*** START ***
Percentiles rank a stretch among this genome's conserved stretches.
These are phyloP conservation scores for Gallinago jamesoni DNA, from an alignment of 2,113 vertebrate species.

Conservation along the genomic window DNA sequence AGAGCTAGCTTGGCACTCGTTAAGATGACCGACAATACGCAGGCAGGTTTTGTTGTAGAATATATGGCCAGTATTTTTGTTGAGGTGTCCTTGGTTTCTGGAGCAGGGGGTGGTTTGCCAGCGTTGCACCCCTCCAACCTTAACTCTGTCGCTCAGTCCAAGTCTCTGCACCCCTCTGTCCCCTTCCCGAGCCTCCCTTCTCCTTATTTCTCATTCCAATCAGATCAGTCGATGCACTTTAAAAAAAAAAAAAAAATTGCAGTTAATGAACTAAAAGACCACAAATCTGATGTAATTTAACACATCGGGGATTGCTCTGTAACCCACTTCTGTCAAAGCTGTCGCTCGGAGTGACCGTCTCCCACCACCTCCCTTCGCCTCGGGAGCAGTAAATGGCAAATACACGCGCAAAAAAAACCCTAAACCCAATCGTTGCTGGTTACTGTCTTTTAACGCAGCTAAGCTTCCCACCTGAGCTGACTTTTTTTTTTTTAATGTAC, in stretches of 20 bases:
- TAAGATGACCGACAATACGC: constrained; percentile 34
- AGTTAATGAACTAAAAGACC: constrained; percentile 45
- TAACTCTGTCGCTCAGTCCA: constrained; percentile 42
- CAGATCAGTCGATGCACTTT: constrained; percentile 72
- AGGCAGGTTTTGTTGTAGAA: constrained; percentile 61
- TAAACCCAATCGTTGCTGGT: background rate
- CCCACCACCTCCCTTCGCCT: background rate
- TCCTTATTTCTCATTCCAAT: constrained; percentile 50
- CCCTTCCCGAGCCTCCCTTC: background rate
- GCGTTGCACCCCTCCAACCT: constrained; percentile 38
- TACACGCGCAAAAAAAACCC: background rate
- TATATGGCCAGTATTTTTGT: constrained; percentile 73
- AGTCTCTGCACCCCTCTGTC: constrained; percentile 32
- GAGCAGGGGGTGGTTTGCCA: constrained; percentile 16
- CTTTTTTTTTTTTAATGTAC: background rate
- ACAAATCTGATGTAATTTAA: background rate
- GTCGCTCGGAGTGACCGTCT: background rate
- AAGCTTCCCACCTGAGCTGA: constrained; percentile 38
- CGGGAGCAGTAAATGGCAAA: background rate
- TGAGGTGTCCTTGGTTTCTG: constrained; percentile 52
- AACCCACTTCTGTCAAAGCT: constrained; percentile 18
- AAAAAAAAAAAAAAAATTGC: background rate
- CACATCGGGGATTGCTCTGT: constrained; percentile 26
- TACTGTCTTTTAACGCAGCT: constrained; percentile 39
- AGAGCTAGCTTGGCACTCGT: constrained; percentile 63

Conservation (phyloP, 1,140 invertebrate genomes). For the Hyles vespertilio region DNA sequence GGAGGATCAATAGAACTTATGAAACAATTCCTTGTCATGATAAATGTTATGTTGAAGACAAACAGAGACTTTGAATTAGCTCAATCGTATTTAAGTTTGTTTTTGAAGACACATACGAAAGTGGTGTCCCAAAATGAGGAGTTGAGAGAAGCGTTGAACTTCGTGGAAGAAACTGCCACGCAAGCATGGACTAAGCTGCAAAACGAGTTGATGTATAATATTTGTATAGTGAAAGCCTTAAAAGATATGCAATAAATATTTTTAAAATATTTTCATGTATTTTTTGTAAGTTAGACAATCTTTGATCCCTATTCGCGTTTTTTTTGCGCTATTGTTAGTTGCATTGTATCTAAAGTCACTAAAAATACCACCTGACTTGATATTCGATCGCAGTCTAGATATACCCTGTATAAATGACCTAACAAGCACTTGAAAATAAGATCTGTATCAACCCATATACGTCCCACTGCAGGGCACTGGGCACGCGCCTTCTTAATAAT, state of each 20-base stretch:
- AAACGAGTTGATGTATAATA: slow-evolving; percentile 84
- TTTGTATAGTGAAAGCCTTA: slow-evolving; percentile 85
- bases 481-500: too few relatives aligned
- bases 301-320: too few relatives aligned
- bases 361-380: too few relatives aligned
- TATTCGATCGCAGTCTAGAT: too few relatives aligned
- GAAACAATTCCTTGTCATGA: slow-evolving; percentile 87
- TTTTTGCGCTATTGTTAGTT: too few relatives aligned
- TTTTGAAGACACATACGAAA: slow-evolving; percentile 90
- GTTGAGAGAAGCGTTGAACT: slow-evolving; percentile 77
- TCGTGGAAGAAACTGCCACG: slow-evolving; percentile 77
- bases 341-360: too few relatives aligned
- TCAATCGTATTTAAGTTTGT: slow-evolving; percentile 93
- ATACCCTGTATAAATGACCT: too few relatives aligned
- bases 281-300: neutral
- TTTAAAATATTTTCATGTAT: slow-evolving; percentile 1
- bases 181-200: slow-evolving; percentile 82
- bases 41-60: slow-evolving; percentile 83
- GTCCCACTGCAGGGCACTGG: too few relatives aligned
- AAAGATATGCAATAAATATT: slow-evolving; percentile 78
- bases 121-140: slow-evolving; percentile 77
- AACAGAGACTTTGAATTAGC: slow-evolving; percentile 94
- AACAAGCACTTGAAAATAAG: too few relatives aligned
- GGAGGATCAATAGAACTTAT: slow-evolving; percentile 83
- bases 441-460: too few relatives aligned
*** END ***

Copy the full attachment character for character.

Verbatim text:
Percentiles rank a stretch among this genome's conserved stretches.
These are phyloP conservation scores for Gallinago jamesoni DNA, from an alignment of 2,113 vertebrate species.

Conservation along the genomic window DNA sequence AGAGCTAGCTTGGCACTCGTTAAGATGACCGACAATACGCAGGCAGGTTTTGTTGTAGAATATATGGCCAGTATTTTTGTTGAGGTGTCCTTGGTTTCTGGAGCAGGGGGTGGTTTGCCAGCGTTGCACCCCTCCAACCTTAACTCTGTCGCTCAGTCCAAGTCTCTGCACCCCTCTGTCCCCTTCCCGAGCCTCCCTTCTCCTTATTTCTCATTCCAATCAGATCAGTCGATGCACTTTAAAAAAAAAAAAAAAATTGCAGTTAATGAACTAAAAGACCACAAATCTGATGTAATTTAACACATCGGGGATTGCTCTGTAACCCACTTCTGTCAAAGCTGTCGCTCGGAGTGACCGTCTCCCACCACCTCCCTTCGCCTCGGGAGCAGTAAATGGCAAATACACGCGCAAAAAAAACCCTAAACCCAATCGTTGCTGGTTACTGTCTTTTAACGCAGCTAAGCTTCCCACCTGAGCTGACTTTTTTTTTTTTAATGTAC, in stretches of 20 bases:
- TAAGATGACCGACAATACGC: constrained; percentile 34
- AGTTAATGAACTAAAAGACC: constrained; percentile 45
- TAACTCTGTCGCTCAGTCCA: constrained; percentile 42
- CAGATCAGTCGATGCACTTT: constrained; percentile 72
- AGGCAGGTTTTGTTGTAGAA: constrained; percentile 61
- TAAACCCAATCGTTGCTGGT: background rate
- CCCACCACCTCCCTTCGCCT: background rate
- TCCTTATTTCTCATTCCAAT: constrained; percentile 50
- CCCTTCCCGAGCCTCCCTTC: background rate
- GCGTTGCACCCCTCCAACCT: constrained; percentile 38
- TACACGCGCAAAAAAAACCC: background rate
- TATATGGCCAGTATTTTTGT: constrained; percentile 73
- AGTCTCTGCACCCCTCTGTC: constrained; percentile 32
- GAGCAGGGGGTGGTTTGCCA: constrained; percentile 16
- CTTTTTTTTTTTTAATGTAC: background rate
- ACAAATCTGATGTAATTTAA: background rate
- GTCGCTCGGAGTGACCGTCT: background rate
- AAGCTTCCCACCTGAGCTGA: constrained; percentile 38
- CGGGAGCAGTAAATGGCAAA: background rate
- TGAGGTGTCCTTGGTTTCTG: constrained; percentile 52
- AACCCACTTCTGTCAAAGCT: constrained; percentile 18
- AAAAAAAAAAAAAAAATTGC: background rate
- CACATCGGGGATTGCTCTGT: constrained; percentile 26
- TACTGTCTTTTAACGCAGCT: constrained; percentile 39
- AGAGCTAGCTTGGCACTCGT: constrained; percentile 63

Conservation (phyloP, 1,140 invertebrate genomes). For the Hyles vespertilio region DNA sequence GGAGGATCAATAGAACTTATGAAACAATTCCTTGTCATGATAAATGTTATGTTGAAGACAAACAGAGACTTTGAATTAGCTCAATCGTATTTAAGTTTGTTTTTGAAGACACATACGAAAGTGGTGTCCCAAAATGAGGAGTTGAGAGAAGCGTTGAACTTCGTGGAAGAAACTGCCACGCAAGCATGGACTAAGCTGCAAAACGAGTTGATGTATAATATTTGTATAGTGAAAGCCTTAAAAGATATGCAATAAATATTTTTAAAATATTTTCATGTATTTTTTGTAAGTTAGACAATCTTTGATCCCTATTCGCGTTTTTTTTGCGCTATTGTTAGTTGCATTGTATCTAAAGTCACTAAAAATACCACCTGACTTGATATTCGATCGCAGTCTAGATATACCCTGTATAAATGACCTAACAAGCACTTGAAAATAAGATCTGTATCAACCCATATACGTCCCACTGCAGGGCACTGGGCACGCGCCTTCTTAATAAT, state of each 20-base stretch:
- AAACGAGTTGATGTATAATA: slow-evolving; percentile 84
- TTTGTATAGTGAAAGCCTTA: slow-evolving; percentile 85
- bases 481-500: too few relatives aligned
- bases 301-320: too few relatives aligned
- bases 361-380: too few relatives aligned
- TATTCGATCGCAGTCTAGAT: too few relatives aligned
- GAAACAATTCCTTGTCATGA: slow-evolving; percentile 87
- TTTTTGCGCTATTGTTAGTT: too few relatives aligned
- TTTTGAAGACACATACGAAA: slow-evolving; percentile 90
- GTTGAGAGAAGCGTTGAACT: slow-evolving; percentile 77
- TCGTGGAAGAAACTGCCACG: slow-evolving; percentile 77
- bases 341-360: too few relatives aligned
- TCAATCGTATTTAAGTTTGT: slow-evolving; percentile 93
- ATACCCTGTATAAATGACCT: too few relatives aligned
- bases 281-300: neutral
- TTTAAAATATTTTCATGTAT: slow-evolving; percentile 1
- bases 181-200: slow-evolving; percentile 82
- bases 41-60: slow-evolving; percentile 83
- GTCCCACTGCAGGGCACTGG: too few relatives aligned
- AAAGATATGCAATAAATATT: slow-evolving; percentile 78
- bases 121-140: slow-evolving; percentile 77
- AACAGAGACTTTGAATTAGC: slow-evolving; percentile 94
- AACAAGCACTTGAAAATAAG: too few relatives aligned
- GGAGGATCAATAGAACTTAT: slow-evolving; percentile 83
- bases 441-460: too few relatives aligned